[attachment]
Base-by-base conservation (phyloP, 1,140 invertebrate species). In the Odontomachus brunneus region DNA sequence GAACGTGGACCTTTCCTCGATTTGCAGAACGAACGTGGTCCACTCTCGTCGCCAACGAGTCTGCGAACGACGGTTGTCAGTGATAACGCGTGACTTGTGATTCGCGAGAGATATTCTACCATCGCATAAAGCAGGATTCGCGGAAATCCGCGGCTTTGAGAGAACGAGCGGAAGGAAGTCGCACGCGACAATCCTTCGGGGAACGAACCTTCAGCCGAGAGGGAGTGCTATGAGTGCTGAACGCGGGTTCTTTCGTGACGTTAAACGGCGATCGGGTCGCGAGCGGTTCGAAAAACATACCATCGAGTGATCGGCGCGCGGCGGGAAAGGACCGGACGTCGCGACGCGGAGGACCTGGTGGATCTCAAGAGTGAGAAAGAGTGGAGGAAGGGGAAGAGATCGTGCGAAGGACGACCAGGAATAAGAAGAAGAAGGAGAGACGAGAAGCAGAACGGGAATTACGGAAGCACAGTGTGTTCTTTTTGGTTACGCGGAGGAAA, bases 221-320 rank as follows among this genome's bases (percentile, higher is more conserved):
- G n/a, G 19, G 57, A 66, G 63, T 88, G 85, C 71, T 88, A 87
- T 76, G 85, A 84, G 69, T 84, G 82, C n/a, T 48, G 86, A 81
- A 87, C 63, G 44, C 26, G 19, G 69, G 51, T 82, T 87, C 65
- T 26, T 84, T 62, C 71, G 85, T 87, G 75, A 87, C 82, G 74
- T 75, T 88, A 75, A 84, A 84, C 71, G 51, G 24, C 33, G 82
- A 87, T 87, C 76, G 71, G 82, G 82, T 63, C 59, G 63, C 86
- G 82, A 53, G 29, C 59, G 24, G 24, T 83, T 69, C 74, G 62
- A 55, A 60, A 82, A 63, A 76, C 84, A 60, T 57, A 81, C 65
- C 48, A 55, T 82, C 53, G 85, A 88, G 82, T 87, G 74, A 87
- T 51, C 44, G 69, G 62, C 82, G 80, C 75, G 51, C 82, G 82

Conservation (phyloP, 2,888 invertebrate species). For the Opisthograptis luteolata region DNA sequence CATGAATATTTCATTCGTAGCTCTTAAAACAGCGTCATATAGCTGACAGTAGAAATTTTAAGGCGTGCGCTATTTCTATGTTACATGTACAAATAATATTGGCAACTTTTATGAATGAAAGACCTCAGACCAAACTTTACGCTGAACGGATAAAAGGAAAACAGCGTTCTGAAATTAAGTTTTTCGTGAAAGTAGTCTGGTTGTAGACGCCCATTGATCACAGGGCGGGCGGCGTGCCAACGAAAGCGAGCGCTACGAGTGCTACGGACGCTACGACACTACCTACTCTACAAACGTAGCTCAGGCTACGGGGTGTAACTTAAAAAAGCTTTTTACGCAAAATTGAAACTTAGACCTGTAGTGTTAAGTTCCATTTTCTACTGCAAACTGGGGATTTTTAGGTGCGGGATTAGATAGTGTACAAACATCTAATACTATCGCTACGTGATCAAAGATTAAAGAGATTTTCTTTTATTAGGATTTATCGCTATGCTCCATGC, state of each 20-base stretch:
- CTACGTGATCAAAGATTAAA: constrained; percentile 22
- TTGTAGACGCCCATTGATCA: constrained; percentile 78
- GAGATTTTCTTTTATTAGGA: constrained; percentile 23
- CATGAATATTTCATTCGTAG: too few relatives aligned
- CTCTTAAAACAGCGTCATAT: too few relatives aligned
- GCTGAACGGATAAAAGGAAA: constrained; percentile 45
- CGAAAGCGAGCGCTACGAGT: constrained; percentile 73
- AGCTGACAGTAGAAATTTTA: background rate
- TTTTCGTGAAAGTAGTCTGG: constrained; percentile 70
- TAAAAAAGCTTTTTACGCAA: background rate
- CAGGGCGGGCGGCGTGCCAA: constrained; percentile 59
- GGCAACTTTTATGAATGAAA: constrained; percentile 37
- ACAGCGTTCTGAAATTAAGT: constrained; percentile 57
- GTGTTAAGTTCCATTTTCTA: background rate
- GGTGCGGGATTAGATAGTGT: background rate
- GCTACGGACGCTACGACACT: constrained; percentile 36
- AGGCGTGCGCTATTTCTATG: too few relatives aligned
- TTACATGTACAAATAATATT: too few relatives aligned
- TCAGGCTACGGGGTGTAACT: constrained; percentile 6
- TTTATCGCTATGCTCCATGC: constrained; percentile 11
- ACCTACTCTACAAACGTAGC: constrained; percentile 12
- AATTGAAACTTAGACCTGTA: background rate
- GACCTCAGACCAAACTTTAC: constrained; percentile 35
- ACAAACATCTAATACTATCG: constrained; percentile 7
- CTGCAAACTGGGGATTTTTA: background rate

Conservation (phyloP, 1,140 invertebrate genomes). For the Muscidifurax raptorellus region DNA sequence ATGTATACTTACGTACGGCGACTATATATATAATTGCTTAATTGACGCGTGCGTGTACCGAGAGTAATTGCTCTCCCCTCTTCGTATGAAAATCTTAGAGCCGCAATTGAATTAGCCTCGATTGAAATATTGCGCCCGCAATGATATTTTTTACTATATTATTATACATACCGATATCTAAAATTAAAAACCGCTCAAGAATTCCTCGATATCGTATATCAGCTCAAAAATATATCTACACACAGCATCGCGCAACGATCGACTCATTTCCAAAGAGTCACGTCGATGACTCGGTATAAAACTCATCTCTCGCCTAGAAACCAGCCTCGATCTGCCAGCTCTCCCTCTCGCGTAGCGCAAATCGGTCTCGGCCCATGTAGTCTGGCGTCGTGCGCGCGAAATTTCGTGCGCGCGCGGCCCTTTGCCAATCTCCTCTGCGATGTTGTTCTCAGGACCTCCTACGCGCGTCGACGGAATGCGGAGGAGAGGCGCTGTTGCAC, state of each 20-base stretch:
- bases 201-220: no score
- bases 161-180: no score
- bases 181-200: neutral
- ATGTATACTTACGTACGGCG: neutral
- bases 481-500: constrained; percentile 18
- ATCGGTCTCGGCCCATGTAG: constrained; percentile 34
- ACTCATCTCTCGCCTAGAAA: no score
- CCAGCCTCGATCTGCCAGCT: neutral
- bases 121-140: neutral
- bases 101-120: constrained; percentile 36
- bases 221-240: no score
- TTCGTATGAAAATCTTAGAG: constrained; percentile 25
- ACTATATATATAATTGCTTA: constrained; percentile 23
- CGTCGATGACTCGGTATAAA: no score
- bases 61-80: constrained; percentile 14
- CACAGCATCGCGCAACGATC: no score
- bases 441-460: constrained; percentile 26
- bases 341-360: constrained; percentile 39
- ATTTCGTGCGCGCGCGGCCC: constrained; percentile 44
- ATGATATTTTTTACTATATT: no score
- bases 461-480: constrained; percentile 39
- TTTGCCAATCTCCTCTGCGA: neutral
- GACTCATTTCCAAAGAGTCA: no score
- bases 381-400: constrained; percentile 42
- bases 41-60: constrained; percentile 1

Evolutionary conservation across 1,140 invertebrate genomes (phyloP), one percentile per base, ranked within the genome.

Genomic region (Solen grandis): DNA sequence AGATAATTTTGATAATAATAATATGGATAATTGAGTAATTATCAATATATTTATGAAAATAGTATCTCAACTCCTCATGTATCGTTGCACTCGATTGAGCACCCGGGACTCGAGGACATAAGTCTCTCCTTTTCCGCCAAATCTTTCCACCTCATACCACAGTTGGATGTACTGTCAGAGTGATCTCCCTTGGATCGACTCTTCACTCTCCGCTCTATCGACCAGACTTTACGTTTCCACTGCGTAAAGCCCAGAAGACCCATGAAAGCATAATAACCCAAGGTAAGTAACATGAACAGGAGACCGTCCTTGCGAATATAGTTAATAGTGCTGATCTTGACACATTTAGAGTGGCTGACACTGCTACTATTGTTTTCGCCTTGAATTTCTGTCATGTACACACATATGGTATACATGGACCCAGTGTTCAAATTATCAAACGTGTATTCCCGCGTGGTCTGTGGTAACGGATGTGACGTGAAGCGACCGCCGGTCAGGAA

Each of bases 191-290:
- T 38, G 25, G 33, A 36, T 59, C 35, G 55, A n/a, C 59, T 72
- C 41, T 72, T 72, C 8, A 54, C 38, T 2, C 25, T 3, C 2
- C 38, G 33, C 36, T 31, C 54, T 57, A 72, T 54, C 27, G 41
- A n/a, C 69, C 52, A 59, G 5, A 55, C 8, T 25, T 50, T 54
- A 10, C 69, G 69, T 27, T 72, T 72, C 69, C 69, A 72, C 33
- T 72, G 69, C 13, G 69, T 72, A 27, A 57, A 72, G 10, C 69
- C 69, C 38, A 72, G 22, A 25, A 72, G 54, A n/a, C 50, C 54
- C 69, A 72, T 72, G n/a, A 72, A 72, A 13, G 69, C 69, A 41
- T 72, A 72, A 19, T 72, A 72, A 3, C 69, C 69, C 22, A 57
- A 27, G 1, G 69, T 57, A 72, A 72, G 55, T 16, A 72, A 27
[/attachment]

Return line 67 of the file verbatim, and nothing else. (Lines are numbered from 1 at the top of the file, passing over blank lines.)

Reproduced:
- T 38, G 25, G 33, A 36, T 59, C 35, G 55, A n/a, C 59, T 72